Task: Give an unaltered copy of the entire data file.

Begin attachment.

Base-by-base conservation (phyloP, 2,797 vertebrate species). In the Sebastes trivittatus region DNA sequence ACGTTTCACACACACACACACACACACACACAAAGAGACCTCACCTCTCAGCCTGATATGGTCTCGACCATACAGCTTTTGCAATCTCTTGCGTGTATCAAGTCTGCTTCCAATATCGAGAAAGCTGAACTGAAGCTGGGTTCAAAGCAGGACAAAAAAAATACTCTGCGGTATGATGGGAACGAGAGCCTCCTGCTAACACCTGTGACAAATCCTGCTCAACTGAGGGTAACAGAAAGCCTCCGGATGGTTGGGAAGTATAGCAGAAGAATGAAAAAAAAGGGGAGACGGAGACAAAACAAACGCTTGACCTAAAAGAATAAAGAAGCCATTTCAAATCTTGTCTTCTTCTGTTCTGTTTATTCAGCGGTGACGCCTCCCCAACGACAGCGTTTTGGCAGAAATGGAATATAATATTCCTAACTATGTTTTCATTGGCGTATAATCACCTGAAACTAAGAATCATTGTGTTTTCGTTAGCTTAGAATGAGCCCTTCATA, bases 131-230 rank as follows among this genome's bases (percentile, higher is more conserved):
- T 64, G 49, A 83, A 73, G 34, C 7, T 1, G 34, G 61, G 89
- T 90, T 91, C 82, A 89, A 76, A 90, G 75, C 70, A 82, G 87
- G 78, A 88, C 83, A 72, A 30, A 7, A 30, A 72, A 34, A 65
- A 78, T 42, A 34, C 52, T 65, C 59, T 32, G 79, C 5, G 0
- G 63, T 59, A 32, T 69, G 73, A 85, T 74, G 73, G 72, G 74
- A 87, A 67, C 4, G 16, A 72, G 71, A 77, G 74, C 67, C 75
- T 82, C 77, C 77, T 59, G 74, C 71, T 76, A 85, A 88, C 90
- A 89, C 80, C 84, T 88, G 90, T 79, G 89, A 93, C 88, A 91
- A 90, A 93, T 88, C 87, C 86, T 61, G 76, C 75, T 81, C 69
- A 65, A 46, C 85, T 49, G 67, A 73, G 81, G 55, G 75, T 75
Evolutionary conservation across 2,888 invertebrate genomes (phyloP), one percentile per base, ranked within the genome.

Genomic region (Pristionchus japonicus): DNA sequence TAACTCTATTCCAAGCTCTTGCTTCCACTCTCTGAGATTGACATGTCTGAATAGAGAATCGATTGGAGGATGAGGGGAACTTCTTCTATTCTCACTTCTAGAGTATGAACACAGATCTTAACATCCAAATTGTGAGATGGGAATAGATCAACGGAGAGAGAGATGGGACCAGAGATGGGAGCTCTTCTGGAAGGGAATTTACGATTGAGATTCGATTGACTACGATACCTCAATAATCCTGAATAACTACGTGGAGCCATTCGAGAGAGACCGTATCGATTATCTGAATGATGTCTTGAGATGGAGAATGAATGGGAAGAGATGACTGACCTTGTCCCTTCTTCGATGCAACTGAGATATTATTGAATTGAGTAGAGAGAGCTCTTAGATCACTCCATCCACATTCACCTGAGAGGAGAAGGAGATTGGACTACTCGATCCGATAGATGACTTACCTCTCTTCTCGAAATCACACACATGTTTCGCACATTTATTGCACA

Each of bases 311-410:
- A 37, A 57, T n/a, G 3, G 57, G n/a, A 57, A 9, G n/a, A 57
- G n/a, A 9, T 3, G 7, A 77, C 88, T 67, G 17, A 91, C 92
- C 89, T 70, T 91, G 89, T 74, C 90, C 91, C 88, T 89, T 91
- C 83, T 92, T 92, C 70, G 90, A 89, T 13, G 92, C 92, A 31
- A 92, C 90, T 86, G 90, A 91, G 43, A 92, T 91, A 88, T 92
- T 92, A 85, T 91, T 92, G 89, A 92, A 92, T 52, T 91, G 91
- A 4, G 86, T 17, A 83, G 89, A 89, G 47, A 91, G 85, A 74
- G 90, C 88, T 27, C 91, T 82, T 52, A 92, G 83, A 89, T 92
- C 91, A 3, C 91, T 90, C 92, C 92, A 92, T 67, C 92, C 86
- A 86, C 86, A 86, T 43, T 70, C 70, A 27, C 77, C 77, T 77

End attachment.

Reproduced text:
Base-by-base conservation (phyloP, 2,797 vertebrate species). In the Sebastes trivittatus region DNA sequence ACGTTTCACACACACACACACACACACACACAAAGAGACCTCACCTCTCAGCCTGATATGGTCTCGACCATACAGCTTTTGCAATCTCTTGCGTGTATCAAGTCTGCTTCCAATATCGAGAAAGCTGAACTGAAGCTGGGTTCAAAGCAGGACAAAAAAAATACTCTGCGGTATGATGGGAACGAGAGCCTCCTGCTAACACCTGTGACAAATCCTGCTCAACTGAGGGTAACAGAAAGCCTCCGGATGGTTGGGAAGTATAGCAGAAGAATGAAAAAAAAGGGGAGACGGAGACAAAACAAACGCTTGACCTAAAAGAATAAAGAAGCCATTTCAAATCTTGTCTTCTTCTGTTCTGTTTATTCAGCGGTGACGCCTCCCCAACGACAGCGTTTTGGCAGAAATGGAATATAATATTCCTAACTATGTTTTCATTGGCGTATAATCACCTGAAACTAAGAATCATTGTGTTTTCGTTAGCTTAGAATGAGCCCTTCATA, bases 131-230 rank as follows among this genome's bases (percentile, higher is more conserved):
- T 64, G 49, A 83, A 73, G 34, C 7, T 1, G 34, G 61, G 89
- T 90, T 91, C 82, A 89, A 76, A 90, G 75, C 70, A 82, G 87
- G 78, A 88, C 83, A 72, A 30, A 7, A 30, A 72, A 34, A 65
- A 78, T 42, A 34, C 52, T 65, C 59, T 32, G 79, C 5, G 0
- G 63, T 59, A 32, T 69, G 73, A 85, T 74, G 73, G 72, G 74
- A 87, A 67, C 4, G 16, A 72, G 71, A 77, G 74, C 67, C 75
- T 82, C 77, C 77, T 59, G 74, C 71, T 76, A 85, A 88, C 90
- A 89, C 80, C 84, T 88, G 90, T 79, G 89, A 93, C 88, A 91
- A 90, A 93, T 88, C 87, C 86, T 61, G 76, C 75, T 81, C 69
- A 65, A 46, C 85, T 49, G 67, A 73, G 81, G 55, G 75, T 75
Evolutionary conservation across 2,888 invertebrate genomes (phyloP), one percentile per base, ranked within the genome.

Genomic region (Pristionchus japonicus): DNA sequence TAACTCTATTCCAAGCTCTTGCTTCCACTCTCTGAGATTGACATGTCTGAATAGAGAATCGATTGGAGGATGAGGGGAACTTCTTCTATTCTCACTTCTAGAGTATGAACACAGATCTTAACATCCAAATTGTGAGATGGGAATAGATCAACGGAGAGAGAGATGGGACCAGAGATGGGAGCTCTTCTGGAAGGGAATTTACGATTGAGATTCGATTGACTACGATACCTCAATAATCCTGAATAACTACGTGGAGCCATTCGAGAGAGACCGTATCGATTATCTGAATGATGTCTTGAGATGGAGAATGAATGGGAAGAGATGACTGACCTTGTCCCTTCTTCGATGCAACTGAGATATTATTGAATTGAGTAGAGAGAGCTCTTAGATCACTCCATCCACATTCACCTGAGAGGAGAAGGAGATTGGACTACTCGATCCGATAGATGACTTACCTCTCTTCTCGAAATCACACACATGTTTCGCACATTTATTGCACA

Each of bases 311-410:
- A 37, A 57, T n/a, G 3, G 57, G n/a, A 57, A 9, G n/a, A 57
- G n/a, A 9, T 3, G 7, A 77, C 88, T 67, G 17, A 91, C 92
- C 89, T 70, T 91, G 89, T 74, C 90, C 91, C 88, T 89, T 91
- C 83, T 92, T 92, C 70, G 90, A 89, T 13, G 92, C 92, A 31
- A 92, C 90, T 86, G 90, A 91, G 43, A 92, T 91, A 88, T 92
- T 92, A 85, T 91, T 92, G 89, A 92, A 92, T 52, T 91, G 91
- A 4, G 86, T 17, A 83, G 89, A 89, G 47, A 91, G 85, A 74
- G 90, C 88, T 27, C 91, T 82, T 52, A 92, G 83, A 89, T 92
- C 91, A 3, C 91, T 90, C 92, C 92, A 92, T 67, C 92, C 86
- A 86, C 86, A 86, T 43, T 70, C 70, A 27, C 77, C 77, T 77